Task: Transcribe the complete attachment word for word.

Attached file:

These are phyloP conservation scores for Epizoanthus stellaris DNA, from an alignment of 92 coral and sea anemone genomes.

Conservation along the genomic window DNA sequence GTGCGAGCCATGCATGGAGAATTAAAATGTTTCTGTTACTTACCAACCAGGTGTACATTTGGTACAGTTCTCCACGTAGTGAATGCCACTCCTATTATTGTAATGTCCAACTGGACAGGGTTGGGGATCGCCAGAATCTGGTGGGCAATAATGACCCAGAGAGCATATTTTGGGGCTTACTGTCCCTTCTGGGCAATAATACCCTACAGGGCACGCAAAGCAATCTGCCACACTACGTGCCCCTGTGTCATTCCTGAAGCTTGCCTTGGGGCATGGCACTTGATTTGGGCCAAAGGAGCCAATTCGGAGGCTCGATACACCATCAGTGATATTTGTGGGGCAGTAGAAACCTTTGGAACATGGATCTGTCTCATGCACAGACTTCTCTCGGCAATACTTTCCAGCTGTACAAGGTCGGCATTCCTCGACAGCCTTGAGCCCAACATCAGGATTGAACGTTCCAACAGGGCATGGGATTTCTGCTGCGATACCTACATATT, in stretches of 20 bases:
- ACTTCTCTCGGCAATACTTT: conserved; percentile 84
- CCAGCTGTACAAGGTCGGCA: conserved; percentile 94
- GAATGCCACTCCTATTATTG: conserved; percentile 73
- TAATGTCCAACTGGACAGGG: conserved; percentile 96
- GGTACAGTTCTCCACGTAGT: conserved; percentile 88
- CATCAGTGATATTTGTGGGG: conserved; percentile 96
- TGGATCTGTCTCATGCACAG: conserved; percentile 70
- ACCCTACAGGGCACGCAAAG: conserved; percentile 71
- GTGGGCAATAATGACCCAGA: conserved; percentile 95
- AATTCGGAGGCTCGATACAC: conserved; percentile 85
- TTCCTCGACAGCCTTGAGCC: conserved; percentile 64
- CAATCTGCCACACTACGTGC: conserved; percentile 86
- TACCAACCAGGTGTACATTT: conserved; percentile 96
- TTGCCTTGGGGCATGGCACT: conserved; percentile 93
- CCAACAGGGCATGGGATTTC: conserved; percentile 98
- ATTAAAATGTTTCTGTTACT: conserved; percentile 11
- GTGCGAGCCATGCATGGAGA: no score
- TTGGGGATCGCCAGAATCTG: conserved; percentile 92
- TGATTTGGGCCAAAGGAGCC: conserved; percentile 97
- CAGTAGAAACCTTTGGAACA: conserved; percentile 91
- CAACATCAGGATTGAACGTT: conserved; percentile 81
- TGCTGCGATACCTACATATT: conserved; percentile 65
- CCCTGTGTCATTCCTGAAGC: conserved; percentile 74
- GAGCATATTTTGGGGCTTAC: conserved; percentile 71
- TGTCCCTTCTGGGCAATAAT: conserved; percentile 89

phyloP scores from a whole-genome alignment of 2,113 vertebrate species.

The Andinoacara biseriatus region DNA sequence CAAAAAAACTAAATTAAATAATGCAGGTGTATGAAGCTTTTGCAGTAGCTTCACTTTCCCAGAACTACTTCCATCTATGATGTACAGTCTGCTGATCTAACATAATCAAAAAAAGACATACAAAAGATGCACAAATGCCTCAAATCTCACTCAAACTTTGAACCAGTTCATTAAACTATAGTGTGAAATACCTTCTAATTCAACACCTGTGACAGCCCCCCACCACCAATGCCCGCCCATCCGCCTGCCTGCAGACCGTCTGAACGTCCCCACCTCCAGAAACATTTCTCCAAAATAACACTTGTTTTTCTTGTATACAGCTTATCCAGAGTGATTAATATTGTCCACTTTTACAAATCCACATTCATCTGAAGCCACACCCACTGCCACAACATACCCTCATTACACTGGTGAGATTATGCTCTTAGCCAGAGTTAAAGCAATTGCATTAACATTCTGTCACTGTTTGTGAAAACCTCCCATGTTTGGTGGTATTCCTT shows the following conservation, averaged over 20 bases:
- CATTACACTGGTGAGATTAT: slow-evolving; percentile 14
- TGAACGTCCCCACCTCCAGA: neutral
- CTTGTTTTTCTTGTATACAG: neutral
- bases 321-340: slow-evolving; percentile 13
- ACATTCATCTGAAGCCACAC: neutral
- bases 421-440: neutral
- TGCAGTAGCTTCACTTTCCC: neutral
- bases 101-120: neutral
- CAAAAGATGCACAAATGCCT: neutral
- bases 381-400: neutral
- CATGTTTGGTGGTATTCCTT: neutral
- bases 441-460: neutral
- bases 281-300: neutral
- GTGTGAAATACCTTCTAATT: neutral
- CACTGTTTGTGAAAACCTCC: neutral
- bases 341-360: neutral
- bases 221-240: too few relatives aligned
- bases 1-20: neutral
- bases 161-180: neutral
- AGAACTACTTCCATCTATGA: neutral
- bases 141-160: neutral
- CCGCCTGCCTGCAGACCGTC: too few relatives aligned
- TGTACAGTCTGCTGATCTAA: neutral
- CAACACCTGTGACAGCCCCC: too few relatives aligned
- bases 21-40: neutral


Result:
These are phyloP conservation scores for Epizoanthus stellaris DNA, from an alignment of 92 coral and sea anemone genomes.

Conservation along the genomic window DNA sequence GTGCGAGCCATGCATGGAGAATTAAAATGTTTCTGTTACTTACCAACCAGGTGTACATTTGGTACAGTTCTCCACGTAGTGAATGCCACTCCTATTATTGTAATGTCCAACTGGACAGGGTTGGGGATCGCCAGAATCTGGTGGGCAATAATGACCCAGAGAGCATATTTTGGGGCTTACTGTCCCTTCTGGGCAATAATACCCTACAGGGCACGCAAAGCAATCTGCCACACTACGTGCCCCTGTGTCATTCCTGAAGCTTGCCTTGGGGCATGGCACTTGATTTGGGCCAAAGGAGCCAATTCGGAGGCTCGATACACCATCAGTGATATTTGTGGGGCAGTAGAAACCTTTGGAACATGGATCTGTCTCATGCACAGACTTCTCTCGGCAATACTTTCCAGCTGTACAAGGTCGGCATTCCTCGACAGCCTTGAGCCCAACATCAGGATTGAACGTTCCAACAGGGCATGGGATTTCTGCTGCGATACCTACATATT, in stretches of 20 bases:
- ACTTCTCTCGGCAATACTTT: conserved; percentile 84
- CCAGCTGTACAAGGTCGGCA: conserved; percentile 94
- GAATGCCACTCCTATTATTG: conserved; percentile 73
- TAATGTCCAACTGGACAGGG: conserved; percentile 96
- GGTACAGTTCTCCACGTAGT: conserved; percentile 88
- CATCAGTGATATTTGTGGGG: conserved; percentile 96
- TGGATCTGTCTCATGCACAG: conserved; percentile 70
- ACCCTACAGGGCACGCAAAG: conserved; percentile 71
- GTGGGCAATAATGACCCAGA: conserved; percentile 95
- AATTCGGAGGCTCGATACAC: conserved; percentile 85
- TTCCTCGACAGCCTTGAGCC: conserved; percentile 64
- CAATCTGCCACACTACGTGC: conserved; percentile 86
- TACCAACCAGGTGTACATTT: conserved; percentile 96
- TTGCCTTGGGGCATGGCACT: conserved; percentile 93
- CCAACAGGGCATGGGATTTC: conserved; percentile 98
- ATTAAAATGTTTCTGTTACT: conserved; percentile 11
- GTGCGAGCCATGCATGGAGA: no score
- TTGGGGATCGCCAGAATCTG: conserved; percentile 92
- TGATTTGGGCCAAAGGAGCC: conserved; percentile 97
- CAGTAGAAACCTTTGGAACA: conserved; percentile 91
- CAACATCAGGATTGAACGTT: conserved; percentile 81
- TGCTGCGATACCTACATATT: conserved; percentile 65
- CCCTGTGTCATTCCTGAAGC: conserved; percentile 74
- GAGCATATTTTGGGGCTTAC: conserved; percentile 71
- TGTCCCTTCTGGGCAATAAT: conserved; percentile 89

phyloP scores from a whole-genome alignment of 2,113 vertebrate species.

The Andinoacara biseriatus region DNA sequence CAAAAAAACTAAATTAAATAATGCAGGTGTATGAAGCTTTTGCAGTAGCTTCACTTTCCCAGAACTACTTCCATCTATGATGTACAGTCTGCTGATCTAACATAATCAAAAAAAGACATACAAAAGATGCACAAATGCCTCAAATCTCACTCAAACTTTGAACCAGTTCATTAAACTATAGTGTGAAATACCTTCTAATTCAACACCTGTGACAGCCCCCCACCACCAATGCCCGCCCATCCGCCTGCCTGCAGACCGTCTGAACGTCCCCACCTCCAGAAACATTTCTCCAAAATAACACTTGTTTTTCTTGTATACAGCTTATCCAGAGTGATTAATATTGTCCACTTTTACAAATCCACATTCATCTGAAGCCACACCCACTGCCACAACATACCCTCATTACACTGGTGAGATTATGCTCTTAGCCAGAGTTAAAGCAATTGCATTAACATTCTGTCACTGTTTGTGAAAACCTCCCATGTTTGGTGGTATTCCTT shows the following conservation, averaged over 20 bases:
- CATTACACTGGTGAGATTAT: slow-evolving; percentile 14
- TGAACGTCCCCACCTCCAGA: neutral
- CTTGTTTTTCTTGTATACAG: neutral
- bases 321-340: slow-evolving; percentile 13
- ACATTCATCTGAAGCCACAC: neutral
- bases 421-440: neutral
- TGCAGTAGCTTCACTTTCCC: neutral
- bases 101-120: neutral
- CAAAAGATGCACAAATGCCT: neutral
- bases 381-400: neutral
- CATGTTTGGTGGTATTCCTT: neutral
- bases 441-460: neutral
- bases 281-300: neutral
- GTGTGAAATACCTTCTAATT: neutral
- CACTGTTTGTGAAAACCTCC: neutral
- bases 341-360: neutral
- bases 221-240: too few relatives aligned
- bases 1-20: neutral
- bases 161-180: neutral
- AGAACTACTTCCATCTATGA: neutral
- bases 141-160: neutral
- CCGCCTGCCTGCAGACCGTC: too few relatives aligned
- TGTACAGTCTGCTGATCTAA: neutral
- CAACACCTGTGACAGCCCCC: too few relatives aligned
- bases 21-40: neutral